You can achieve this with action, surprise, emotion, intrigue, any number of tools, but the key is to ground your reader in the who/what/where of the scene as quickly as possible, while also clueing us in to what’s at stake or what our character’s desire is for this scene.

Remember that we spent all of Part 2 talking about your character’s goal in a scene? This is where you’re really going to apply all of that knowledge. Let the reader know what your character is after in this scene. Is it something they want to accomplish, obtain, do, understand?

Then, remind us what’s at stake if this character fails or doesn’t obtain their desire in some way. What are the possible dangers or consequences to our character or the story at large if things don’t go our way here?

Opening with a hook and introducing your character’s goal and what’s at stake if they fail right from the first page or two of your scene is often one of the best ways to draw readers into the scene and keep them engaged.

The Middle of a Scene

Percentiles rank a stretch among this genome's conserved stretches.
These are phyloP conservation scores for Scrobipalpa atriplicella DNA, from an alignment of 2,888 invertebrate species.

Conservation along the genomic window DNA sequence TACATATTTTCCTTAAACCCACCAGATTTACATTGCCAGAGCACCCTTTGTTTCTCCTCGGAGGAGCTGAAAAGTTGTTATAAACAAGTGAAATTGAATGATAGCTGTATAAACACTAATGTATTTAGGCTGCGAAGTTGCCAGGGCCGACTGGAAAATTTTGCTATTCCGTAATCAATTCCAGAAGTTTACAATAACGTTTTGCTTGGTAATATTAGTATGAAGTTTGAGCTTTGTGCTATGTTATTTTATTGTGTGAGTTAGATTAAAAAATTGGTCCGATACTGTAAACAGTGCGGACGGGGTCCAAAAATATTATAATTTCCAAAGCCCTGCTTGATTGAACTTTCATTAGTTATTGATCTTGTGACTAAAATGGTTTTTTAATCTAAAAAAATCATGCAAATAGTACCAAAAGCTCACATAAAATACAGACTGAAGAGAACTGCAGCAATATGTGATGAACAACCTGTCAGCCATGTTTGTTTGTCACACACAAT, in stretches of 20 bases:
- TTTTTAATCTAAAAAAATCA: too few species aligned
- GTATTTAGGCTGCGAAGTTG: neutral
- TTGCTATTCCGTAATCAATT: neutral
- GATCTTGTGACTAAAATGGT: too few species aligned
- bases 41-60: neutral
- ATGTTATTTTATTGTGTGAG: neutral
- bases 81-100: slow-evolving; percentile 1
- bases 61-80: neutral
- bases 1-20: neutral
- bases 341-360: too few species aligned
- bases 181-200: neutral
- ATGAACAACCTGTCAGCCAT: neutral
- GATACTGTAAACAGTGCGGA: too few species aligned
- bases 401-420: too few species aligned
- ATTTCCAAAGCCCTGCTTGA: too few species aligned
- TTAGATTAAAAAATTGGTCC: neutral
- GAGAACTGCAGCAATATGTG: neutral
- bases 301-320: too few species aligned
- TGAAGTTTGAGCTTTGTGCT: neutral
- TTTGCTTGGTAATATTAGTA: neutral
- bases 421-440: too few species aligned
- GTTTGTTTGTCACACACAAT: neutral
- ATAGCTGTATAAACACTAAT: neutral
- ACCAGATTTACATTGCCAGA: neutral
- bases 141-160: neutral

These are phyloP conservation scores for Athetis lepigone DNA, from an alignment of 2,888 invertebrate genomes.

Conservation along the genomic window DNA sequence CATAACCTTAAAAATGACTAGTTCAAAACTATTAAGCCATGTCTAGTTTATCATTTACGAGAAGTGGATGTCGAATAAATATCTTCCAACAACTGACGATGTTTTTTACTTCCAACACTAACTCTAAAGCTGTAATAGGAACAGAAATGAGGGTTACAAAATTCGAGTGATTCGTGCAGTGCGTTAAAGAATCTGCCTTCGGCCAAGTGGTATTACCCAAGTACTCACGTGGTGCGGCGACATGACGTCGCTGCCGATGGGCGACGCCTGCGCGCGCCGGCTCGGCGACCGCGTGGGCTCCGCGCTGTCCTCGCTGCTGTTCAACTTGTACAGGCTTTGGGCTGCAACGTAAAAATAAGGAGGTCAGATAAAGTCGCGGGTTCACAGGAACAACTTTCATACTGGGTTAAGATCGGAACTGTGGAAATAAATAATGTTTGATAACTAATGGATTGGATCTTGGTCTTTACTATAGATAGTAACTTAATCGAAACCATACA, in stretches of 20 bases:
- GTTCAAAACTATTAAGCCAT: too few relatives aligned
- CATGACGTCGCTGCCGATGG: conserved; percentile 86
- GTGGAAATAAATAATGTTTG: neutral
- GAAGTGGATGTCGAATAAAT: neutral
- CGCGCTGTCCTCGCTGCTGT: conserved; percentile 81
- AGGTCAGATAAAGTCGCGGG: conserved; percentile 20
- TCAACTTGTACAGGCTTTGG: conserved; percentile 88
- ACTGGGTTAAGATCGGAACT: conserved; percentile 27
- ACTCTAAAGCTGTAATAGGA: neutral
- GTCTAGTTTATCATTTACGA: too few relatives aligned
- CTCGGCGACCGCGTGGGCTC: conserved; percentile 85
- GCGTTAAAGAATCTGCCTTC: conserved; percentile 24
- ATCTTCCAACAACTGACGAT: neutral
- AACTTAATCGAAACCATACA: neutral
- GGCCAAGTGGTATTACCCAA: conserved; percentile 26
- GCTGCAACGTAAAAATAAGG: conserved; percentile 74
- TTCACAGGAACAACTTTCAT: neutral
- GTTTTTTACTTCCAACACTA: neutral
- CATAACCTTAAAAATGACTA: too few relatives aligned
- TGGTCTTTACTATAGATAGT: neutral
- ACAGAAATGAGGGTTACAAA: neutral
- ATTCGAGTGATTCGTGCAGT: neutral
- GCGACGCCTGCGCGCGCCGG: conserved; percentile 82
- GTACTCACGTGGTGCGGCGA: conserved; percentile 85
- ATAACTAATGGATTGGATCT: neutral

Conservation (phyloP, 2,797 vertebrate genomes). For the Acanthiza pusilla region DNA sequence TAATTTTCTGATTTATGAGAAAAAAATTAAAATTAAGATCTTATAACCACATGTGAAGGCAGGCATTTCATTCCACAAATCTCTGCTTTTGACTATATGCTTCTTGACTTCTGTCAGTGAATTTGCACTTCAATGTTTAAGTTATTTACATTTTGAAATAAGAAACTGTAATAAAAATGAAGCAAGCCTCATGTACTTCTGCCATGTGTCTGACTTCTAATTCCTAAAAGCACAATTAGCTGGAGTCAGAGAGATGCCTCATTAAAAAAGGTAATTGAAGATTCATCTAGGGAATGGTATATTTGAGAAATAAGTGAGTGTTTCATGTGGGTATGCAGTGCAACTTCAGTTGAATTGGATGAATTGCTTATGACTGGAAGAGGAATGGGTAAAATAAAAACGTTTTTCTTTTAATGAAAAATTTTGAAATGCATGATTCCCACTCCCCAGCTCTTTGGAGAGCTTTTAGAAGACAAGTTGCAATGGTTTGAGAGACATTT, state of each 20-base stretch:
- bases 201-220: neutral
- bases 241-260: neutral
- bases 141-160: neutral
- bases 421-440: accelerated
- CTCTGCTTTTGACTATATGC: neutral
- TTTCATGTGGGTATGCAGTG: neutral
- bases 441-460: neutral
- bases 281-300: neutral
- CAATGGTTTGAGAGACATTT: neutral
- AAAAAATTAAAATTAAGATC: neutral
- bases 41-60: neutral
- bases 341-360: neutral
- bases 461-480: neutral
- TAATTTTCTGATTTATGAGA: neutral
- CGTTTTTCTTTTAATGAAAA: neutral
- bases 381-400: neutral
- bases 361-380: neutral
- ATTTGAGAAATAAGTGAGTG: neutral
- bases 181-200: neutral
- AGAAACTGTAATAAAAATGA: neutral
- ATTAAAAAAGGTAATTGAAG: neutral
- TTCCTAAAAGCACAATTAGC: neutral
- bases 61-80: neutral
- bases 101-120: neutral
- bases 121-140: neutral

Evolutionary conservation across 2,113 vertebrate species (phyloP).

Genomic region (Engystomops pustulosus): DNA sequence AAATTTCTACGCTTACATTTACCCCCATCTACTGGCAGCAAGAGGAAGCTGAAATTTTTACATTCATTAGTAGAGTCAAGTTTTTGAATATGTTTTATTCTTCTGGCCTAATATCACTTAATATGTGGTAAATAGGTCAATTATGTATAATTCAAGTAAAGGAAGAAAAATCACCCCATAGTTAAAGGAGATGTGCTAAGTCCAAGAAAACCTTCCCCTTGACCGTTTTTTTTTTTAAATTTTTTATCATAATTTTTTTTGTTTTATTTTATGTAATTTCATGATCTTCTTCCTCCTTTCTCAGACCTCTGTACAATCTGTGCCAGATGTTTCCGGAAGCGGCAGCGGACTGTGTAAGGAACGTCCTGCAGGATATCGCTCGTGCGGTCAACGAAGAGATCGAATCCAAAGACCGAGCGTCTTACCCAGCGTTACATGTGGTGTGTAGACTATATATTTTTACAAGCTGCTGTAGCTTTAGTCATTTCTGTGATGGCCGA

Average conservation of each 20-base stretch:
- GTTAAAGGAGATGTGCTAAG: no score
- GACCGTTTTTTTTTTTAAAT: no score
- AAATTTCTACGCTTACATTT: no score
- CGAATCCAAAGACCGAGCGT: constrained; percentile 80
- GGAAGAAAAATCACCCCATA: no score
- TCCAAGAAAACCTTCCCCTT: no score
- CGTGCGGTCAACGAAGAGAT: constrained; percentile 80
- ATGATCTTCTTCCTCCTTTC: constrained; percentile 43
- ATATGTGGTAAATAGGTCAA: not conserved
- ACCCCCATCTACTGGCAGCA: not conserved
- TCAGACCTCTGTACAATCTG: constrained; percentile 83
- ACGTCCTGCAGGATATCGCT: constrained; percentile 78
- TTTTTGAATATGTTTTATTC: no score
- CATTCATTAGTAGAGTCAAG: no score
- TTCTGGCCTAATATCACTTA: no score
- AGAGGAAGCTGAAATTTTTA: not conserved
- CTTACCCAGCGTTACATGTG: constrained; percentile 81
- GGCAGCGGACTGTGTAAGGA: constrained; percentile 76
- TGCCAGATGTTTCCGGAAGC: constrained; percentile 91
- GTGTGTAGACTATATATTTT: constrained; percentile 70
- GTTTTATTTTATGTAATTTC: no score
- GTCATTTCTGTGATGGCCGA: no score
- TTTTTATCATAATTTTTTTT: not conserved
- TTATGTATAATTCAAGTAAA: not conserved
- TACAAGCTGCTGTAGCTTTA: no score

Once the scene has begun and the reader knows what’s going on and what’s at stake, it’s time to really develop the conflict. This, of course, was our entire focus for Part 3 of this video series, so if you haven’t watched those earlier videos or you’re just joining us, I highly recommend you head back to watch them (they’re linked above for you).

The conflict in a scene is basically the obstacle to your character’s goal. What’s standing in their way of getting what they want?

This conflict is usually going to be the main event when it comes to the middle of your scene. Your main character will be taking whatever action they have decided to take in order to achieve their goal or desire, and as the scene unfolds, something is going to stand in their way.

The conflict can, of course, come into play in that very first hook sentence in a scene, but the real meat of the scene will further develop that conflict and our character’s attempt to achieve their goal or desire.

The End of a Scene